Utopia LTD positions Alexandr Rodchenko, Vladimir Tatlin, Gustav Klutsis, and El Lissitzky as quintessential Constructivists pioneers, and uses their designs to define the historical moment of Constructivism during the Soviet 1920s. Their work is brought forward through contemporary model maker Henry Milner, who has reconstructed, recreated, and re-envisioned the original designs of the four artist-engineers.
With its roots in European Modernism, Constructivism sought to break from traditional artistic practices. Beginning near 1917 and forming fully in the early 1920s, the Constructivists saw themselves as engineers, exploring the materials with which they worked and striving to produce objects that championed emerging technologies, functionality, and new forms. They viewed art as having the ability to inform the social and economic behavior of the Soviet masses in post-Revolutionary Russia, in a manner which fell in line with their Communist ideals. Constructivist aesthetics influenced the Bauhaus and De Stijl movements, and appear throughout the evolution of modern and contemporary design.
Yet due to the severe scarcity of resources during the early Soviet era, many of the objects designed by the Constructivists have never been built, no longer survive, or are too delicate to move to the United Kingdom. In this way, Milner’s speciality in the realization of lost or un-built works serves a vital purpose for the exhibition. Milner’s creation of the four Constructivist giants’ work provide a glimpse of what they had imagined in their utopian designs, and embodies the experimental, revolutionary spirit of the era.
The materials of the objects – including leather, cork, plywood, steel, paper, and cotton – bear irregular properties that require skilled working techniques. The act of reconstructing the designs functions as a means of truly understanding them, says Elena Sudakova, Utopia LTD’s co-curator and GRAD’s founder. Working from the original designs resulted in “an adventure in materials”.
Sudakova suggests that Milner was able to construct improved versions of the original designs because of the materials available to him. For example, after learning that one of Rodchenko’s hanging spatial constructions was originally built in plywood that bore traces of silver paint, Milner chose to reconstruct his mobiles in steel instead of in plywood. In steel, Milner was able to better emphasize the reflection of light in motion, a crucial design feature in Rodchenko’s work. The placement of Milner’s mobiles in the gallery corner – precisely where Rodchenko’s creations had hung in the original OBMOKhU Russian art collective exhibition in the 1920s – allows the mobiles’ light reflections to shine.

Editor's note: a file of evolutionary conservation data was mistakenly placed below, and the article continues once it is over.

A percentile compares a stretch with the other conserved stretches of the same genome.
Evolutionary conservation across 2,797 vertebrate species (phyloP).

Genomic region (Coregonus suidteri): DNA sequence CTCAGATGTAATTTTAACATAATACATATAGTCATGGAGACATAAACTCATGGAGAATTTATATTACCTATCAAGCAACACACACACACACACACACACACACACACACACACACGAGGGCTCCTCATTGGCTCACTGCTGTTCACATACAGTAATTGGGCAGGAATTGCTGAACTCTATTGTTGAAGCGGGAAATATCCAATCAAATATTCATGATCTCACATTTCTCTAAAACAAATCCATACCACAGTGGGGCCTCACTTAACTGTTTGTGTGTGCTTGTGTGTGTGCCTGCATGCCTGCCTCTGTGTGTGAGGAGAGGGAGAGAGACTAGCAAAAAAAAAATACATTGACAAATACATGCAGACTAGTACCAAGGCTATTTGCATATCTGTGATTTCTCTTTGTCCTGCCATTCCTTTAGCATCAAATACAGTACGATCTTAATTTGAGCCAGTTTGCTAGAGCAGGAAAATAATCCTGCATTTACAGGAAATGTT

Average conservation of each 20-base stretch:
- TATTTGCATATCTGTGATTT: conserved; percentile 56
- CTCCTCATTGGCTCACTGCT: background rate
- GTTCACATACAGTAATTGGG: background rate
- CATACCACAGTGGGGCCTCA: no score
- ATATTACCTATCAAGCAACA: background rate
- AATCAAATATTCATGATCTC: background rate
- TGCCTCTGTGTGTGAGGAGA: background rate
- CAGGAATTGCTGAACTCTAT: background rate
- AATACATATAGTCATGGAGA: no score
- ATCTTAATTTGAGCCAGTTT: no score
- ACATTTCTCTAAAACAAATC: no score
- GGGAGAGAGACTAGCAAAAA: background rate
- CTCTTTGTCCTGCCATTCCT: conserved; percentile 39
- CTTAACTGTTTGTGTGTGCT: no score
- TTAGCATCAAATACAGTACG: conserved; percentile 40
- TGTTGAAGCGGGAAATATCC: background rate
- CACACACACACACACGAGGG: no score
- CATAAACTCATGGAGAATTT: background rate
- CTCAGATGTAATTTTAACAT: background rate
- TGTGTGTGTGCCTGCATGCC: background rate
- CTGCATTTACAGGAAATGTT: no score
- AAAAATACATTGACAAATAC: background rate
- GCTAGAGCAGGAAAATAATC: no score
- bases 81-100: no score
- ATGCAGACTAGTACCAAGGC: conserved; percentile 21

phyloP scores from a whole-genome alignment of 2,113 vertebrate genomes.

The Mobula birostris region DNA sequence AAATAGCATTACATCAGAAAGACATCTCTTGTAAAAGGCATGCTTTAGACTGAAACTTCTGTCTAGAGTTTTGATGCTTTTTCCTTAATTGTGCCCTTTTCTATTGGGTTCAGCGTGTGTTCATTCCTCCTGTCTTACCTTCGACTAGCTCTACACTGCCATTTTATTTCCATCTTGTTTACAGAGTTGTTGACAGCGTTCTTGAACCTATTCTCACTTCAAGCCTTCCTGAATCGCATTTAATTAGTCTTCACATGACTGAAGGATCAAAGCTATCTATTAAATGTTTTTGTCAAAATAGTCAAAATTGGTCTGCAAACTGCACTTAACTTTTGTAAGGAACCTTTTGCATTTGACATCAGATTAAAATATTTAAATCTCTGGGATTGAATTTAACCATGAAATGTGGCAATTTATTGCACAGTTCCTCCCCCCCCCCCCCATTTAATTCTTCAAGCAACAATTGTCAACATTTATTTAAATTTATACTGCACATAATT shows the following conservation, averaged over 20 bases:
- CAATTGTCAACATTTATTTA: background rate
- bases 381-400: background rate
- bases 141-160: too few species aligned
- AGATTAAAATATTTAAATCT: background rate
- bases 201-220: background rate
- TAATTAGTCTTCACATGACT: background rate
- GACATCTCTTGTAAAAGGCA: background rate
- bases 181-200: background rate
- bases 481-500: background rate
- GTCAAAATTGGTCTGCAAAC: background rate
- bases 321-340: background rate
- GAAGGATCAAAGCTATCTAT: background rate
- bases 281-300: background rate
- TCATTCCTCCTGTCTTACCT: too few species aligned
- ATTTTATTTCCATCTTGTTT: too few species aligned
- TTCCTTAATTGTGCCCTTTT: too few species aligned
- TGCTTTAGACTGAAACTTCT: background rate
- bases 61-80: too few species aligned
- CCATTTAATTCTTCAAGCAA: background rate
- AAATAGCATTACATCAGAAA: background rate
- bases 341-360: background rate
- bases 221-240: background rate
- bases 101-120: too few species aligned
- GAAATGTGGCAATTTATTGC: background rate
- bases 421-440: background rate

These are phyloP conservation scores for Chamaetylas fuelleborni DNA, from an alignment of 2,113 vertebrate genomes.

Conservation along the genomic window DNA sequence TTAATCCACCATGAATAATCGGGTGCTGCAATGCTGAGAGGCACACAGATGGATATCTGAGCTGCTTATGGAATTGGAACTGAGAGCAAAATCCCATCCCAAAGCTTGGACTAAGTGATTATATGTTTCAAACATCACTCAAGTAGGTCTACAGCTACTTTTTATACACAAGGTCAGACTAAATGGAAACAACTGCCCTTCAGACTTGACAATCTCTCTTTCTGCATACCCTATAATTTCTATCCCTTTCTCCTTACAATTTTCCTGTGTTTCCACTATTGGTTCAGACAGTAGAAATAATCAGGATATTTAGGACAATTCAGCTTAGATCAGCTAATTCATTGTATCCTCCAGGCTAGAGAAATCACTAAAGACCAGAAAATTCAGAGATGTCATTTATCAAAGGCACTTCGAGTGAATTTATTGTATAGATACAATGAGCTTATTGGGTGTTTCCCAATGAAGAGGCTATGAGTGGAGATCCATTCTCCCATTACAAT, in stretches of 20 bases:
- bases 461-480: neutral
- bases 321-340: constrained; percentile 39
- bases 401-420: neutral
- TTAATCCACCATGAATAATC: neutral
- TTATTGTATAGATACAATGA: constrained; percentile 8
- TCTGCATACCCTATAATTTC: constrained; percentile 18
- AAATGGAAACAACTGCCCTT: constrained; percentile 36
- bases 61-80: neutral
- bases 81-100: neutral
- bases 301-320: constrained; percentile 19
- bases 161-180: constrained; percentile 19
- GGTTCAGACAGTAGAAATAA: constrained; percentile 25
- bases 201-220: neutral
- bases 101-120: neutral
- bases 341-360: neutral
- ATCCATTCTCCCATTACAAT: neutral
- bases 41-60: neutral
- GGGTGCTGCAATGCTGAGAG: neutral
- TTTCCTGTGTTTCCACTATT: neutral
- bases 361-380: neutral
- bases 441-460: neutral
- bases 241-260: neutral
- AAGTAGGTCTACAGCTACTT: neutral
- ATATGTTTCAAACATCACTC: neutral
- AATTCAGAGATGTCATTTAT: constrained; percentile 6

The works on display include an array of media, presenting a varied and dynamic engagement with Constructivism. The focal point of the exhibition, Letatlin, is an expansive yet delicate flying machine constructed following Vladimir Tatlin’s design. The machine hangs in the center of the gallery and accurately portrays Tatlin’s fusion of the natural with the technological. Similarly, a model of Tatlin’s iconic Monument to the Third International – Tatlin’s Tower – is a faithful rebuilding of the 1925 model, which he presented at the Exposition Internationale des Arts Decoratifs et Industriels Modernes in Paris.
A highlight of the exhibition is the inclusion of secondary materials, which enhance the major works on display. For example, Milner’s small maquette experiments for Tatlin’s tower, alongside his notes with mathematical equations for its eventual reconstruction, illuminate the research, flexibility, and detail with which Milner approached reconstructing Tatlin’s designs. The video of the original model from 1925 projected onto the gallery’s wall visually opens a dialogue between Tatlin and Milner, illustrating the collaboration of designers who are generations apart.
The exhibition demonstrates a compelling take on the iconic Constructivist works in a contemporary context. The inclusion of Gustav Klutsis’s designs for standing radio news kiosks, which championed utility, new technology, and mass communication, brings to light an artist whose too often unrealized work is relatively unknown to a London audience. The definition of the period through the four distinct, key figures of Rodchenko, Lissitzky, Klutsis, and Tatlin is logical and well developed.
Yet the exhibition makes minimal mention of the wide variety of other Constructivist designers, and says nothing of the major female artists who worked within the group, such as Lyubov Popova, Aleksandra Ekster, or Varvara Stepanova (Rodchenko’s wife). The role of female artists working in artistic production within a communist ideology immediately following the Soviet Revolution was complex and unique. Including the designs of these women either as a source for Milner, or as a section of the exhibition, would have provided a platform through which to bring their stories to London’s public alongside those of Rodchenko, Tatlin, and Lissitzky, whose work has already been shown throughout western galleries and museums (including a 10m high reconstruction of Tatlin’s tower at the Royal Academy in 2011). The stage designs, textiles, paintings, and ceramics of designers like Popova and Stepanova, that are essential to the development of Constructivist design, might have given the exhibition as a whole a more comprehensive view of the realities of the period.
Barring this omission, the exhibition stands as an exceptional reinterpretation of Constructivism and its legacy. Constructivism’s aesthetics of technological functionality, geometric simplicity, and mass communication appear throughout contemporary design today. Utopia LTD’s discourse of past and present, east and west, original and reconstruction, highlights the spirit of experimentation that design can never lose.